I am tragically behind on my book reviews. It’s bad. Really bad. But I wanted to get caught up again, one back-logged book at a time, so here we are, talking about something I read in June 2017. Yikes. I do take notes and highlights as I go- a kind of draft-review if you will, but even with those notes, and the months and months to ruminate, I’m still not sure how I feel about today’s highlighted work.
Philip K. Dick wrote The Man in High Castle in 1962, setting it in that very same year which was only a half a generation removed from the war whose history he subverts. In this universe, it is the Axis powers who win, with America carved up between the powers that were, in reality, defeated. Japan controls the west coast, Germany the east, the Rocky mountains are a buffer zone in the middle, and for some reason, everyone is just totally chill about an independent Canada.
The “what if” retelling of World War II isn’t a unique plotline. Certainly, Dick was one of the earliest writers to explore that scenario, but this particular work is perhaps too close to events of the war to really dive deep into an alternate history, in so far as imagining different technologies and political changes. It also has the downside of trying to combine too much into too few pages.
My edition topped out at 274 pages, and through that Dick tries to cram multiple storylines that highlight the changes found in a Japanese-controlled West Coast, a German succession crisis, a backstory that highlights how America ended up that way in the first place, a forbidden book, and comments on the antique trade and an obsession with old Americana. There is so much happening that no particular story is really given its proper due, and as a result, the characters feel thin and the world and its apparent atrocities are only half formed. As I went through my notes for this review I found them lacking because my own concern for the characters and their livelihoods was slim.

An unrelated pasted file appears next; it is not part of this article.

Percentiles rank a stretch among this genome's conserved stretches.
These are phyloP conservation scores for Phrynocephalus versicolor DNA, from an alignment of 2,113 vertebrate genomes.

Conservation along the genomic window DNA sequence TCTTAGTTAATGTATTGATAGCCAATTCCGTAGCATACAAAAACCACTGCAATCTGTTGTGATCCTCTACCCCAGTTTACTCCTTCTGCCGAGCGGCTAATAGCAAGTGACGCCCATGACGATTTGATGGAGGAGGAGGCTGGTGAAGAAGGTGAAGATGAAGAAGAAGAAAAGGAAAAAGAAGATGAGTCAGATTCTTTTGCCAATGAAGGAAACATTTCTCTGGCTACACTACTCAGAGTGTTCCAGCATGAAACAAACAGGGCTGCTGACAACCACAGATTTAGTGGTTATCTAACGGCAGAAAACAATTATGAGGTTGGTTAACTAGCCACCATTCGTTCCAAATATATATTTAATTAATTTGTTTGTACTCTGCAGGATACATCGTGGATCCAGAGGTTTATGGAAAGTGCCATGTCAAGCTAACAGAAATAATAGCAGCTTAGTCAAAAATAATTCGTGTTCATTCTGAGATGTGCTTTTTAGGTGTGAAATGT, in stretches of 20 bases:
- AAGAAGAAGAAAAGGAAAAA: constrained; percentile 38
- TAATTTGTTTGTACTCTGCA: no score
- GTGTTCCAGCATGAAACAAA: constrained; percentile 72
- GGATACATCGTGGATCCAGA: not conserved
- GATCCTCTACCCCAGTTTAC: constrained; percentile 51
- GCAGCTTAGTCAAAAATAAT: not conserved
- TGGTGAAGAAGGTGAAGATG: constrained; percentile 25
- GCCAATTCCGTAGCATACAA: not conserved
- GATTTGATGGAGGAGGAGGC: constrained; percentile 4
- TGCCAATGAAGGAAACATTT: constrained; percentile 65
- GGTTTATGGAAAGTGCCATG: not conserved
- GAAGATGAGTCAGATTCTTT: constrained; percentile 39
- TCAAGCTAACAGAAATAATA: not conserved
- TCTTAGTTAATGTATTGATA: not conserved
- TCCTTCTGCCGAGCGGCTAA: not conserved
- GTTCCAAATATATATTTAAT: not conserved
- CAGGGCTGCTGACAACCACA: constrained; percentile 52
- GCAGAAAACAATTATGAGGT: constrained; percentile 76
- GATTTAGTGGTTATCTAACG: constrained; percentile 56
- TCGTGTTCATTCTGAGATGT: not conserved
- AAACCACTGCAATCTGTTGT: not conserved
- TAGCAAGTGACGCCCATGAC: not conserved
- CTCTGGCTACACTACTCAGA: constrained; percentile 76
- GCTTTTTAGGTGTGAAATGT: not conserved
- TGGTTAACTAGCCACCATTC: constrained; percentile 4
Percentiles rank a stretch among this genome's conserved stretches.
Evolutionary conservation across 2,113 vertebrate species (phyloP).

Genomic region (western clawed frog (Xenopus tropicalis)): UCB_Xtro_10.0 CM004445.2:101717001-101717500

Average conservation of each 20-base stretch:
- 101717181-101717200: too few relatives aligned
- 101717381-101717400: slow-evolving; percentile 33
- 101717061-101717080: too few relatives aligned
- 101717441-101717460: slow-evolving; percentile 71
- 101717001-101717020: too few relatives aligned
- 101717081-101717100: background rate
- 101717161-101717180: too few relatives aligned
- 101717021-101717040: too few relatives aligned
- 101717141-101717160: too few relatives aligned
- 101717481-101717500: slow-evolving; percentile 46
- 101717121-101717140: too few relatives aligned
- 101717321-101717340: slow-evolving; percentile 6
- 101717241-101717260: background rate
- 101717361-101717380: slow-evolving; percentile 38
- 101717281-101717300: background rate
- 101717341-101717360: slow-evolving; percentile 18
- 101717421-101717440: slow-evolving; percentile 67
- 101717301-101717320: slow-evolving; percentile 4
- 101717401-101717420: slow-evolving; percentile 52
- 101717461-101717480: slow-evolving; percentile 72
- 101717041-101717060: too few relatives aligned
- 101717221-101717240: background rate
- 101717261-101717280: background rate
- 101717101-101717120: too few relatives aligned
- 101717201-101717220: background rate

As with many “early” science fiction works, The Man in High Castle is worth the read for it’s historical and cultural significance (though no, I have not seen the TV show). It’s an early take on the dystopian and alternate history genre and is innovative in that context alone. However, by the time I finished the story I had to go back and wonder if the author penned a follow-up, because the concepts, characters, and the plot itself seemed curiously weak. (The answer to the sequel question is, interestingly, no.)
It’s an interesting concept and is worth a three-star review, but if you’re looking for a more compelling classic novel of the dystopian variety, dive into 1984 instead.